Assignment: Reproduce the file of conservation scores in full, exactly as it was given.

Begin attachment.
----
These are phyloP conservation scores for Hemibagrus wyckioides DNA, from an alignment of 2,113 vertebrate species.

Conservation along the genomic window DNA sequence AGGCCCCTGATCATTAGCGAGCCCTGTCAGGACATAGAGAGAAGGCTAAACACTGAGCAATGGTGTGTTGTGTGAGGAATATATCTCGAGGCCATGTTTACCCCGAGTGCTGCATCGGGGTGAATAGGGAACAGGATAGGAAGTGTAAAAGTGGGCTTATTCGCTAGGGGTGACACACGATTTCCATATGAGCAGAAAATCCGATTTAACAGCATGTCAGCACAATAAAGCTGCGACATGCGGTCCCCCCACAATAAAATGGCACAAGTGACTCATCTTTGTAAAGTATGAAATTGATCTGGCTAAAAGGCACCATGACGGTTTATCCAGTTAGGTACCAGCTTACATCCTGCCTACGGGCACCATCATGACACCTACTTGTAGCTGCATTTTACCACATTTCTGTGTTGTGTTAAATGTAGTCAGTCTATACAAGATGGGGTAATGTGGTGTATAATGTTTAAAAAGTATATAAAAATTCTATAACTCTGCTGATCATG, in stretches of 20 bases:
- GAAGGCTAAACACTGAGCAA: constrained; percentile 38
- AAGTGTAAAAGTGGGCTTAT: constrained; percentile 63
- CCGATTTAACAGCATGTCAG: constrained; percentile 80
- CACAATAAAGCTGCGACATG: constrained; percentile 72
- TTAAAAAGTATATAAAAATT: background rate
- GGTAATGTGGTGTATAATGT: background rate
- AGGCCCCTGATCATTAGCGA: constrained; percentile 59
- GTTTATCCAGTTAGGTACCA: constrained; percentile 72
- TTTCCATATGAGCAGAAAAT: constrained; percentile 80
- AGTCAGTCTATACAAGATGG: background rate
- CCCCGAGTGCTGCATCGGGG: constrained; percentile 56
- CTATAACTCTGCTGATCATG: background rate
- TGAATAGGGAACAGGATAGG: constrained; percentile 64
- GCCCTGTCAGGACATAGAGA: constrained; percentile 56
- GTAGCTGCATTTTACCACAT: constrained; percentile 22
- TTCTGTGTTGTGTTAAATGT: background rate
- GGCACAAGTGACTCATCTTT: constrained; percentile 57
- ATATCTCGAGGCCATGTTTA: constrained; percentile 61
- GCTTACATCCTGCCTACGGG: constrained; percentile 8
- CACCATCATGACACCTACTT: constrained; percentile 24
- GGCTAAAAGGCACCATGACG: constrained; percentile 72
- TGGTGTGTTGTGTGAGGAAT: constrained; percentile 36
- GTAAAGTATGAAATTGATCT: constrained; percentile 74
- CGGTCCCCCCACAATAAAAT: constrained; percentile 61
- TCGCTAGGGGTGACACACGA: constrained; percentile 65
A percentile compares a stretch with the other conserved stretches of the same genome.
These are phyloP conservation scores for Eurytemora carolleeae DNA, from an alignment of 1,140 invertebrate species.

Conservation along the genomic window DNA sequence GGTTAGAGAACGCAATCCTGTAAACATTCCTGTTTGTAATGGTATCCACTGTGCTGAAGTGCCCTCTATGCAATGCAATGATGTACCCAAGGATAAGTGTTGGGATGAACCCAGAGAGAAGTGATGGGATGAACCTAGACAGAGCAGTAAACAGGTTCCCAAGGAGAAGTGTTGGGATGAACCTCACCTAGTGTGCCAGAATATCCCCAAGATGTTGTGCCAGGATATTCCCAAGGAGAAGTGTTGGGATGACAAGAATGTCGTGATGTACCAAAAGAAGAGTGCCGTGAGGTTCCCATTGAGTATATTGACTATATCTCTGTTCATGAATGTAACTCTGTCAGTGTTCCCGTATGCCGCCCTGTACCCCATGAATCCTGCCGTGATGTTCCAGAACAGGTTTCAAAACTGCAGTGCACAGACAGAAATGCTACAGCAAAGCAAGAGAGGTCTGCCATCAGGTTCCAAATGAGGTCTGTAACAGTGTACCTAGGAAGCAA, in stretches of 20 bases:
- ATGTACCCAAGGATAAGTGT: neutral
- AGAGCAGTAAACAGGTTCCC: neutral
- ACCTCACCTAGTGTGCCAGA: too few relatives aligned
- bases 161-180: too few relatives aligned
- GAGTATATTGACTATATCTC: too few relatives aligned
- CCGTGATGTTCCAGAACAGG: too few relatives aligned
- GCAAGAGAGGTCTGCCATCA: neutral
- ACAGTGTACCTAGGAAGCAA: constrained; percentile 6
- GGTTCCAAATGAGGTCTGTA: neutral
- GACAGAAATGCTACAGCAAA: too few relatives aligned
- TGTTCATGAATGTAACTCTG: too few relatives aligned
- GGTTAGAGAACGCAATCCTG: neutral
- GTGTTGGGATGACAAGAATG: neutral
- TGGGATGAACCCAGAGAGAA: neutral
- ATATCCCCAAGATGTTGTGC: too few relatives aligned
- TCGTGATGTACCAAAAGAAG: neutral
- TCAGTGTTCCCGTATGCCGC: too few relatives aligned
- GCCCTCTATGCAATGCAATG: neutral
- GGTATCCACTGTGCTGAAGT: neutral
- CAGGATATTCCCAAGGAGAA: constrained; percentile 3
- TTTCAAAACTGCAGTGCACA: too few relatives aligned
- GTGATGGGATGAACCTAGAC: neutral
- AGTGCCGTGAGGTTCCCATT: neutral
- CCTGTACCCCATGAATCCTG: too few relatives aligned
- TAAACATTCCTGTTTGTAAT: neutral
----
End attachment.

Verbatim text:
These are phyloP conservation scores for Hemibagrus wyckioides DNA, from an alignment of 2,113 vertebrate species.

Conservation along the genomic window DNA sequence AGGCCCCTGATCATTAGCGAGCCCTGTCAGGACATAGAGAGAAGGCTAAACACTGAGCAATGGTGTGTTGTGTGAGGAATATATCTCGAGGCCATGTTTACCCCGAGTGCTGCATCGGGGTGAATAGGGAACAGGATAGGAAGTGTAAAAGTGGGCTTATTCGCTAGGGGTGACACACGATTTCCATATGAGCAGAAAATCCGATTTAACAGCATGTCAGCACAATAAAGCTGCGACATGCGGTCCCCCCACAATAAAATGGCACAAGTGACTCATCTTTGTAAAGTATGAAATTGATCTGGCTAAAAGGCACCATGACGGTTTATCCAGTTAGGTACCAGCTTACATCCTGCCTACGGGCACCATCATGACACCTACTTGTAGCTGCATTTTACCACATTTCTGTGTTGTGTTAAATGTAGTCAGTCTATACAAGATGGGGTAATGTGGTGTATAATGTTTAAAAAGTATATAAAAATTCTATAACTCTGCTGATCATG, in stretches of 20 bases:
- GAAGGCTAAACACTGAGCAA: constrained; percentile 38
- AAGTGTAAAAGTGGGCTTAT: constrained; percentile 63
- CCGATTTAACAGCATGTCAG: constrained; percentile 80
- CACAATAAAGCTGCGACATG: constrained; percentile 72
- TTAAAAAGTATATAAAAATT: background rate
- GGTAATGTGGTGTATAATGT: background rate
- AGGCCCCTGATCATTAGCGA: constrained; percentile 59
- GTTTATCCAGTTAGGTACCA: constrained; percentile 72
- TTTCCATATGAGCAGAAAAT: constrained; percentile 80
- AGTCAGTCTATACAAGATGG: background rate
- CCCCGAGTGCTGCATCGGGG: constrained; percentile 56
- CTATAACTCTGCTGATCATG: background rate
- TGAATAGGGAACAGGATAGG: constrained; percentile 64
- GCCCTGTCAGGACATAGAGA: constrained; percentile 56
- GTAGCTGCATTTTACCACAT: constrained; percentile 22
- TTCTGTGTTGTGTTAAATGT: background rate
- GGCACAAGTGACTCATCTTT: constrained; percentile 57
- ATATCTCGAGGCCATGTTTA: constrained; percentile 61
- GCTTACATCCTGCCTACGGG: constrained; percentile 8
- CACCATCATGACACCTACTT: constrained; percentile 24
- GGCTAAAAGGCACCATGACG: constrained; percentile 72
- TGGTGTGTTGTGTGAGGAAT: constrained; percentile 36
- GTAAAGTATGAAATTGATCT: constrained; percentile 74
- CGGTCCCCCCACAATAAAAT: constrained; percentile 61
- TCGCTAGGGGTGACACACGA: constrained; percentile 65
A percentile compares a stretch with the other conserved stretches of the same genome.
These are phyloP conservation scores for Eurytemora carolleeae DNA, from an alignment of 1,140 invertebrate species.

Conservation along the genomic window DNA sequence GGTTAGAGAACGCAATCCTGTAAACATTCCTGTTTGTAATGGTATCCACTGTGCTGAAGTGCCCTCTATGCAATGCAATGATGTACCCAAGGATAAGTGTTGGGATGAACCCAGAGAGAAGTGATGGGATGAACCTAGACAGAGCAGTAAACAGGTTCCCAAGGAGAAGTGTTGGGATGAACCTCACCTAGTGTGCCAGAATATCCCCAAGATGTTGTGCCAGGATATTCCCAAGGAGAAGTGTTGGGATGACAAGAATGTCGTGATGTACCAAAAGAAGAGTGCCGTGAGGTTCCCATTGAGTATATTGACTATATCTCTGTTCATGAATGTAACTCTGTCAGTGTTCCCGTATGCCGCCCTGTACCCCATGAATCCTGCCGTGATGTTCCAGAACAGGTTTCAAAACTGCAGTGCACAGACAGAAATGCTACAGCAAAGCAAGAGAGGTCTGCCATCAGGTTCCAAATGAGGTCTGTAACAGTGTACCTAGGAAGCAA, in stretches of 20 bases:
- ATGTACCCAAGGATAAGTGT: neutral
- AGAGCAGTAAACAGGTTCCC: neutral
- ACCTCACCTAGTGTGCCAGA: too few relatives aligned
- bases 161-180: too few relatives aligned
- GAGTATATTGACTATATCTC: too few relatives aligned
- CCGTGATGTTCCAGAACAGG: too few relatives aligned
- GCAAGAGAGGTCTGCCATCA: neutral
- ACAGTGTACCTAGGAAGCAA: constrained; percentile 6
- GGTTCCAAATGAGGTCTGTA: neutral
- GACAGAAATGCTACAGCAAA: too few relatives aligned
- TGTTCATGAATGTAACTCTG: too few relatives aligned
- GGTTAGAGAACGCAATCCTG: neutral
- GTGTTGGGATGACAAGAATG: neutral
- TGGGATGAACCCAGAGAGAA: neutral
- ATATCCCCAAGATGTTGTGC: too few relatives aligned
- TCGTGATGTACCAAAAGAAG: neutral
- TCAGTGTTCCCGTATGCCGC: too few relatives aligned
- GCCCTCTATGCAATGCAATG: neutral
- GGTATCCACTGTGCTGAAGT: neutral
- CAGGATATTCCCAAGGAGAA: constrained; percentile 3
- TTTCAAAACTGCAGTGCACA: too few relatives aligned
- GTGATGGGATGAACCTAGAC: neutral
- AGTGCCGTGAGGTTCCCATT: neutral
- CCTGTACCCCATGAATCCTG: too few relatives aligned
- TAAACATTCCTGTTTGTAAT: neutral